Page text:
Recently I reread The Little Prince by Saint-Exupéry. This is on my list of favorite books and is one of those fairy tales for adults. In this story the fox tells the little prince that he must be “tamed” and that will make all the difference. Now all these months later Gracie and I have tamed each other, so to speak.
For months I had been attending the weekly Rosary at an Alzheimer’s facility. Gracie must have been there since the nurses tell me she never missed it but in my mind’s eye, I only recall many wheelchairs and that there were people in them … not their faces. Then she became my hospice patient.The first time I came to visit Gracie I told her I was a hospice volunteer. She raised her eyebrows, shook her head, and shrugged her shoulders as if to say, “What next?” At the end of my second visit she thanked me for coming to visit and asked me to come again. By the third visit I was so aware of how sweet her temperament is as I observed her interaction with the help; Gracie consistently waits until she has eye contact with a person and then says, “Thank you” with a toothless smile. Week after week we pray the Rosary together, either in her room or with the group. Then we sit and chat or sing, if she likes.
My relationship with Gracie has exemplified what the fox teaches the little prince, “To me, you are still nothing more than a little boy who is like a hundred thousand other little boys and I have no need of you. You on your part have no need of me … But if you tame me, then we shall need each other. To me you will be unique in all the world. To you I shall be unique in all the world … It is the love you spend on your rose which makes all the difference.” *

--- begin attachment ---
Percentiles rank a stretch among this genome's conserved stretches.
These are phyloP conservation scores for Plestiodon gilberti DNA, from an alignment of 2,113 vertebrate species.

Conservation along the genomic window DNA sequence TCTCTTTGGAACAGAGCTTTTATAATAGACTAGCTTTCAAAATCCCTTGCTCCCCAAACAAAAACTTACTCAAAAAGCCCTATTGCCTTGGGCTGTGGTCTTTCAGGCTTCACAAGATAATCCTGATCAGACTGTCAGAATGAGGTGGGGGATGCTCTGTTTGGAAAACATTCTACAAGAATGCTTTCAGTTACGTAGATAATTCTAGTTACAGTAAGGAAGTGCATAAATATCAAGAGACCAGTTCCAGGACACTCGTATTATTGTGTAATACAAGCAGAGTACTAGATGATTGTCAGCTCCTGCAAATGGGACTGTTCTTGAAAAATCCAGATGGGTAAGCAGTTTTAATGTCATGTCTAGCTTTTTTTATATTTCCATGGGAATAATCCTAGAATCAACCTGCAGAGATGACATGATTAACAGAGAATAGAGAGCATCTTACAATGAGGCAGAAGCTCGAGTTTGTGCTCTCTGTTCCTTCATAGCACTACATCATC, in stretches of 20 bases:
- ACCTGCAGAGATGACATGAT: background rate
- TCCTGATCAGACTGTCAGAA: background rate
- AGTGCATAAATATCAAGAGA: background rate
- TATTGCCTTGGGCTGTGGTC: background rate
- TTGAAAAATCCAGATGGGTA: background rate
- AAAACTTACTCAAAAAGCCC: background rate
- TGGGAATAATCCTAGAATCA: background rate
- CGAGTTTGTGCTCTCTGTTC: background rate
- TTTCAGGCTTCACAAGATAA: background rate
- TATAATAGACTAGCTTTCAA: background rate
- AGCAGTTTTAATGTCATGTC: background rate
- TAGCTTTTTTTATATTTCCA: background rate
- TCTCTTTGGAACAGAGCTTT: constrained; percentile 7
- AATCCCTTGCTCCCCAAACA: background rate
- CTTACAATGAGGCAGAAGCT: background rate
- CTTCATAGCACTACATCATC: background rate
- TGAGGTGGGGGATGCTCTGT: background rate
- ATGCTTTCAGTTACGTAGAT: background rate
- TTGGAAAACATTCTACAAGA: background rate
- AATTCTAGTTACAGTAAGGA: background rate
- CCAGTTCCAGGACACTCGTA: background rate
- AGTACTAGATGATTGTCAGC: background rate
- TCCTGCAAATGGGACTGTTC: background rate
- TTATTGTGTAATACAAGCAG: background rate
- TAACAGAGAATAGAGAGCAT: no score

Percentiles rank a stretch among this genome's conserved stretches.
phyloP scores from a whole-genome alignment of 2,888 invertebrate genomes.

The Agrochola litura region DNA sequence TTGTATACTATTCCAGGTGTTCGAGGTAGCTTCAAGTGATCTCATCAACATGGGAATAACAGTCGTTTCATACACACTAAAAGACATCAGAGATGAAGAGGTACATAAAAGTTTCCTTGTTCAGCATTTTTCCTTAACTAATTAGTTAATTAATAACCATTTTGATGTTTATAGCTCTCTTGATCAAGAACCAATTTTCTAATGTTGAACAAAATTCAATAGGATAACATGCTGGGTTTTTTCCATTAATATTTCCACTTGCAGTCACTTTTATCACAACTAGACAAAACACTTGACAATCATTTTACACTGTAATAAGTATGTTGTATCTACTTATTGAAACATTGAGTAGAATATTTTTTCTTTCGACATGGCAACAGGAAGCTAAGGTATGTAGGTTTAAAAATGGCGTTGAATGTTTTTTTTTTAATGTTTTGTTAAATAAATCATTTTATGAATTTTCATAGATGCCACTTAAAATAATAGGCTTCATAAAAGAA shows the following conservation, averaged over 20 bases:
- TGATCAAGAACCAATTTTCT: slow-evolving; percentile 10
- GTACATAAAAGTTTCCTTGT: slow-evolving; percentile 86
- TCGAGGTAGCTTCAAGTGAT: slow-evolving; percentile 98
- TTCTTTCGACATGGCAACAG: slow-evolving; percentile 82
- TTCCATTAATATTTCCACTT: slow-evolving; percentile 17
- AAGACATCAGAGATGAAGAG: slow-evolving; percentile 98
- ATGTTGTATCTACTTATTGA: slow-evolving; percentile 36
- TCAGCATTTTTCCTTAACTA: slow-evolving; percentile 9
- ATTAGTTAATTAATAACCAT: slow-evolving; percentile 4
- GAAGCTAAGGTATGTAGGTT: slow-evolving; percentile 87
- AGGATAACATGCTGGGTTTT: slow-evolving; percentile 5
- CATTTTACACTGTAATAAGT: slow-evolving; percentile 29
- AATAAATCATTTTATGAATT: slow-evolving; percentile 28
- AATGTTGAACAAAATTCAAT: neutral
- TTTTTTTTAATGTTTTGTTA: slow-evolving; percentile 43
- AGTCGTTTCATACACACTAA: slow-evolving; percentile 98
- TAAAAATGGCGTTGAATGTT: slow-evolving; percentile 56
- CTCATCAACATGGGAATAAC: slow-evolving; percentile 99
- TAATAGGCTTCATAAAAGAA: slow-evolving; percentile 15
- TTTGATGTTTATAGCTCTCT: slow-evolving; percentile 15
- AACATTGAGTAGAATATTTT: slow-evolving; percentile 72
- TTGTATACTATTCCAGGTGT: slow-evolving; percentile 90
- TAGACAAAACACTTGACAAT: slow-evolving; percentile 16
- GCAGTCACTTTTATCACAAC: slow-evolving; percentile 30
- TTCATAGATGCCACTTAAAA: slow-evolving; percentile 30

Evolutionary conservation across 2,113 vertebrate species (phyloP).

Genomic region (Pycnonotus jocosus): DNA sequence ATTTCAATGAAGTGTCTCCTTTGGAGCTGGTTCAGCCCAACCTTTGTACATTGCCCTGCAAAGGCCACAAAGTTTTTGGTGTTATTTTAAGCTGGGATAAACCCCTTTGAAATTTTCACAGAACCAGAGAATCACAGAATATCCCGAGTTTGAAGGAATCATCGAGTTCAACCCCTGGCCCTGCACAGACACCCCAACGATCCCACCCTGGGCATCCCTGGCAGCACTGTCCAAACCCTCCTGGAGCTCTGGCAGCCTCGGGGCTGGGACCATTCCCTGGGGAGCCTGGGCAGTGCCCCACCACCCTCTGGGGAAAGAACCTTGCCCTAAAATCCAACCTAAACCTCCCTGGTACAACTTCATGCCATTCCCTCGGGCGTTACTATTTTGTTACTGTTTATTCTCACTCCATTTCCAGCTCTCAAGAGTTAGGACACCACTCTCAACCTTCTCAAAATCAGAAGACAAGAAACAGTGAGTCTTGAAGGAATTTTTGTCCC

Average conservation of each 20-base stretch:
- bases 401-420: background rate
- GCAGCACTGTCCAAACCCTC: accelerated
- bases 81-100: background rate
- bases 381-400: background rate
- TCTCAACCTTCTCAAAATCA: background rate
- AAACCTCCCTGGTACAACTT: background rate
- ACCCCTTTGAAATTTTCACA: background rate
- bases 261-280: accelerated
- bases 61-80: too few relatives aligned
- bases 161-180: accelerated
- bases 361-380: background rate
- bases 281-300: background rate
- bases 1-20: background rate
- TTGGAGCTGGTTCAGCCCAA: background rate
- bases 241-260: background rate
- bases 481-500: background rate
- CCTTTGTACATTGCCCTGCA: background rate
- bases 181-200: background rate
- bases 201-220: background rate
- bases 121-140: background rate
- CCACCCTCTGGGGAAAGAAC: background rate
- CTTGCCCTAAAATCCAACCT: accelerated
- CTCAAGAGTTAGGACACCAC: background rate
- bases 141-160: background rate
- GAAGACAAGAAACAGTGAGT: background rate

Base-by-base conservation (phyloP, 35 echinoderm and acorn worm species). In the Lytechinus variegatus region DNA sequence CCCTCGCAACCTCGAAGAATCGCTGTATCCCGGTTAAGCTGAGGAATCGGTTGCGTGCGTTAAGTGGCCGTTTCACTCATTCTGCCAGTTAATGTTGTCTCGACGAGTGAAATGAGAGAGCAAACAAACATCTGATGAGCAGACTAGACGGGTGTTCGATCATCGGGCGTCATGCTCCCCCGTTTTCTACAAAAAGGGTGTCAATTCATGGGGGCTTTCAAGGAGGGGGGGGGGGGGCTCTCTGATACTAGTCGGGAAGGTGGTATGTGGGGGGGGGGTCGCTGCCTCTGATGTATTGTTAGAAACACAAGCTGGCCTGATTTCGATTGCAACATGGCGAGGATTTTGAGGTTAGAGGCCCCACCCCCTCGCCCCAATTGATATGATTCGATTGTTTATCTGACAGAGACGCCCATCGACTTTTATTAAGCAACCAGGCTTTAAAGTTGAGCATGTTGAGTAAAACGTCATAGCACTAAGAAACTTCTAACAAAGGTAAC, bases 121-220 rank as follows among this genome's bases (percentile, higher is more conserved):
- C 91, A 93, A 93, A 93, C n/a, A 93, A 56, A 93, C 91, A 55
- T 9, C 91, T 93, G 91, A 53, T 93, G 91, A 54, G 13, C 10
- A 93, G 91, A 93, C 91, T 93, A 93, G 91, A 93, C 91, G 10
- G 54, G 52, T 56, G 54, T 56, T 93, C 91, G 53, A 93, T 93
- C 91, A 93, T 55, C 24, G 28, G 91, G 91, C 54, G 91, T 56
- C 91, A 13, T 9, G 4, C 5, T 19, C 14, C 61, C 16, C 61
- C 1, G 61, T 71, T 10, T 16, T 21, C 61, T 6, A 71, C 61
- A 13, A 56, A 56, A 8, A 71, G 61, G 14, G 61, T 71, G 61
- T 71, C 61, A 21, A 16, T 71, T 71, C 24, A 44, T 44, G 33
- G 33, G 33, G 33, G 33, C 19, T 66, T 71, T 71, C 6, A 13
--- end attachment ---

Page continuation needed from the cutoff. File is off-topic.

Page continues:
Gracie is my rose and is unique in all the world to me. I’m glad she has lived beyond 95 years so I am able learn her lessons and grow to love her. Since she has recovered so well, she has been discharged from hospice. I will continue to visit but no longer as a hospice volunteer but now as a friend.
* The Little Prince, written and illustrated by Antoine de Saint-Exupéry, Harcourt, Brace, & World, NY, 1943.